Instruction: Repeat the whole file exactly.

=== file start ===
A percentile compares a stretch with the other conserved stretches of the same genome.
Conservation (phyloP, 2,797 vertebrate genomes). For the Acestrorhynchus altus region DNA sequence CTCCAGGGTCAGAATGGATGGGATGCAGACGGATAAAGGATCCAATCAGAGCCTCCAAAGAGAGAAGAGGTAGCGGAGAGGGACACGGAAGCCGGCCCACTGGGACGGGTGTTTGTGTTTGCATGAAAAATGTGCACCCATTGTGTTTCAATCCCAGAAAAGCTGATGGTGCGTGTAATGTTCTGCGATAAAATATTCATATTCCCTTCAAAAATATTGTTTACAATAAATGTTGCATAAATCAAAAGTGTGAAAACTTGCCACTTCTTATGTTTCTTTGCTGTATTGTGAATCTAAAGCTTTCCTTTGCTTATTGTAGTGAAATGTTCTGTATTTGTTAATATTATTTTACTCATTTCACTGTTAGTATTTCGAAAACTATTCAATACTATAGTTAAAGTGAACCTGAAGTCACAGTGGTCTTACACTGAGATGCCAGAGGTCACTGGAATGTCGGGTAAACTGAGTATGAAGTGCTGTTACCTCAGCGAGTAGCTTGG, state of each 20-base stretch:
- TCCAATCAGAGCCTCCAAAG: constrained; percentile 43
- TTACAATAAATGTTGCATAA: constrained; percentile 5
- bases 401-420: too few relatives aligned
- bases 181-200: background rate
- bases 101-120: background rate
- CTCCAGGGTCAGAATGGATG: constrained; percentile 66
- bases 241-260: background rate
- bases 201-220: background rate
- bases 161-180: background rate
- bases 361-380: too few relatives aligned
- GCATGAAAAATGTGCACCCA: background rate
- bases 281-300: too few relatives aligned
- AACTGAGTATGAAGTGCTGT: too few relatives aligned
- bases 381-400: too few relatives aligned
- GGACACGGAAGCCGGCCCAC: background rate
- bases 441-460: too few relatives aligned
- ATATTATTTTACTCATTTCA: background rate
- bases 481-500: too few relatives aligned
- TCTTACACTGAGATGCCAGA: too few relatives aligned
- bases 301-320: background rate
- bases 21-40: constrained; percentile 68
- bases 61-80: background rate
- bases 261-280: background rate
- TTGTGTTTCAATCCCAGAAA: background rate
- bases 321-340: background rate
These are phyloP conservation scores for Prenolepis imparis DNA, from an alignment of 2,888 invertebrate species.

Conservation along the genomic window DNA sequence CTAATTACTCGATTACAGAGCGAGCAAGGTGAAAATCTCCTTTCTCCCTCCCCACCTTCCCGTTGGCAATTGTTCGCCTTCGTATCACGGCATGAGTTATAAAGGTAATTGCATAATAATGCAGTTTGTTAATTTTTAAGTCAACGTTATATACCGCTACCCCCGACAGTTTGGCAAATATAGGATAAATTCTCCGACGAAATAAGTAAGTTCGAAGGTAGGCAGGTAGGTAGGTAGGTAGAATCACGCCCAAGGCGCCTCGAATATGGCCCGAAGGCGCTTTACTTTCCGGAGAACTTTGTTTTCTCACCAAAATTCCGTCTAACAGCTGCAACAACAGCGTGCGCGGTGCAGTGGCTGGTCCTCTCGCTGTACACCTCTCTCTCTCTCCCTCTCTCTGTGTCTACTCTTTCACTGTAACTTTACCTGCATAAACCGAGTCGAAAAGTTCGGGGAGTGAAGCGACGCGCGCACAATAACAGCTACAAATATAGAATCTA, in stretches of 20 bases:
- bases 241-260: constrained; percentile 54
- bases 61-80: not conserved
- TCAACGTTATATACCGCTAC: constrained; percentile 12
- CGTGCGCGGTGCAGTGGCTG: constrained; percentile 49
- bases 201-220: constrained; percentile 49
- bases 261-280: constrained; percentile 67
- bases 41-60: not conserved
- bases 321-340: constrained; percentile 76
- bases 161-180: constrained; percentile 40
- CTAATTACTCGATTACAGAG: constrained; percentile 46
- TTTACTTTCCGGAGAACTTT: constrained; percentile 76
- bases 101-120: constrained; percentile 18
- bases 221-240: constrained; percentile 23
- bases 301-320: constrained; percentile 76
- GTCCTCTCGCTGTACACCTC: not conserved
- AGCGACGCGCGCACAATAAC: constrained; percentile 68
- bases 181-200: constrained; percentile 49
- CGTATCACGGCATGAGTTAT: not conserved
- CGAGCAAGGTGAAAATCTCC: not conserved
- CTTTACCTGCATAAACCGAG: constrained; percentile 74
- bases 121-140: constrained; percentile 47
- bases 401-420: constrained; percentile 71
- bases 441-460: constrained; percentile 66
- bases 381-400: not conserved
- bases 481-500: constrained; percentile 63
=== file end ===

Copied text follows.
A percentile compares a stretch with the other conserved stretches of the same genome.
Conservation (phyloP, 2,797 vertebrate genomes). For the Acestrorhynchus altus region DNA sequence CTCCAGGGTCAGAATGGATGGGATGCAGACGGATAAAGGATCCAATCAGAGCCTCCAAAGAGAGAAGAGGTAGCGGAGAGGGACACGGAAGCCGGCCCACTGGGACGGGTGTTTGTGTTTGCATGAAAAATGTGCACCCATTGTGTTTCAATCCCAGAAAAGCTGATGGTGCGTGTAATGTTCTGCGATAAAATATTCATATTCCCTTCAAAAATATTGTTTACAATAAATGTTGCATAAATCAAAAGTGTGAAAACTTGCCACTTCTTATGTTTCTTTGCTGTATTGTGAATCTAAAGCTTTCCTTTGCTTATTGTAGTGAAATGTTCTGTATTTGTTAATATTATTTTACTCATTTCACTGTTAGTATTTCGAAAACTATTCAATACTATAGTTAAAGTGAACCTGAAGTCACAGTGGTCTTACACTGAGATGCCAGAGGTCACTGGAATGTCGGGTAAACTGAGTATGAAGTGCTGTTACCTCAGCGAGTAGCTTGG, state of each 20-base stretch:
- TCCAATCAGAGCCTCCAAAG: constrained; percentile 43
- TTACAATAAATGTTGCATAA: constrained; percentile 5
- bases 401-420: too few relatives aligned
- bases 181-200: background rate
- bases 101-120: background rate
- CTCCAGGGTCAGAATGGATG: constrained; percentile 66
- bases 241-260: background rate
- bases 201-220: background rate
- bases 161-180: background rate
- bases 361-380: too few relatives aligned
- GCATGAAAAATGTGCACCCA: background rate
- bases 281-300: too few relatives aligned
- AACTGAGTATGAAGTGCTGT: too few relatives aligned
- bases 381-400: too few relatives aligned
- GGACACGGAAGCCGGCCCAC: background rate
- bases 441-460: too few relatives aligned
- ATATTATTTTACTCATTTCA: background rate
- bases 481-500: too few relatives aligned
- TCTTACACTGAGATGCCAGA: too few relatives aligned
- bases 301-320: background rate
- bases 21-40: constrained; percentile 68
- bases 61-80: background rate
- bases 261-280: background rate
- TTGTGTTTCAATCCCAGAAA: background rate
- bases 321-340: background rate
These are phyloP conservation scores for Prenolepis imparis DNA, from an alignment of 2,888 invertebrate species.

Conservation along the genomic window DNA sequence CTAATTACTCGATTACAGAGCGAGCAAGGTGAAAATCTCCTTTCTCCCTCCCCACCTTCCCGTTGGCAATTGTTCGCCTTCGTATCACGGCATGAGTTATAAAGGTAATTGCATAATAATGCAGTTTGTTAATTTTTAAGTCAACGTTATATACCGCTACCCCCGACAGTTTGGCAAATATAGGATAAATTCTCCGACGAAATAAGTAAGTTCGAAGGTAGGCAGGTAGGTAGGTAGGTAGAATCACGCCCAAGGCGCCTCGAATATGGCCCGAAGGCGCTTTACTTTCCGGAGAACTTTGTTTTCTCACCAAAATTCCGTCTAACAGCTGCAACAACAGCGTGCGCGGTGCAGTGGCTGGTCCTCTCGCTGTACACCTCTCTCTCTCTCCCTCTCTCTGTGTCTACTCTTTCACTGTAACTTTACCTGCATAAACCGAGTCGAAAAGTTCGGGGAGTGAAGCGACGCGCGCACAATAACAGCTACAAATATAGAATCTA, in stretches of 20 bases:
- bases 241-260: constrained; percentile 54
- bases 61-80: not conserved
- TCAACGTTATATACCGCTAC: constrained; percentile 12
- CGTGCGCGGTGCAGTGGCTG: constrained; percentile 49
- bases 201-220: constrained; percentile 49
- bases 261-280: constrained; percentile 67
- bases 41-60: not conserved
- bases 321-340: constrained; percentile 76
- bases 161-180: constrained; percentile 40
- CTAATTACTCGATTACAGAG: constrained; percentile 46
- TTTACTTTCCGGAGAACTTT: constrained; percentile 76
- bases 101-120: constrained; percentile 18
- bases 221-240: constrained; percentile 23
- bases 301-320: constrained; percentile 76
- GTCCTCTCGCTGTACACCTC: not conserved
- AGCGACGCGCGCACAATAAC: constrained; percentile 68
- bases 181-200: constrained; percentile 49
- CGTATCACGGCATGAGTTAT: not conserved
- CGAGCAAGGTGAAAATCTCC: not conserved
- CTTTACCTGCATAAACCGAG: constrained; percentile 74
- bases 121-140: constrained; percentile 47
- bases 401-420: constrained; percentile 71
- bases 441-460: constrained; percentile 66
- bases 381-400: not conserved
- bases 481-500: constrained; percentile 63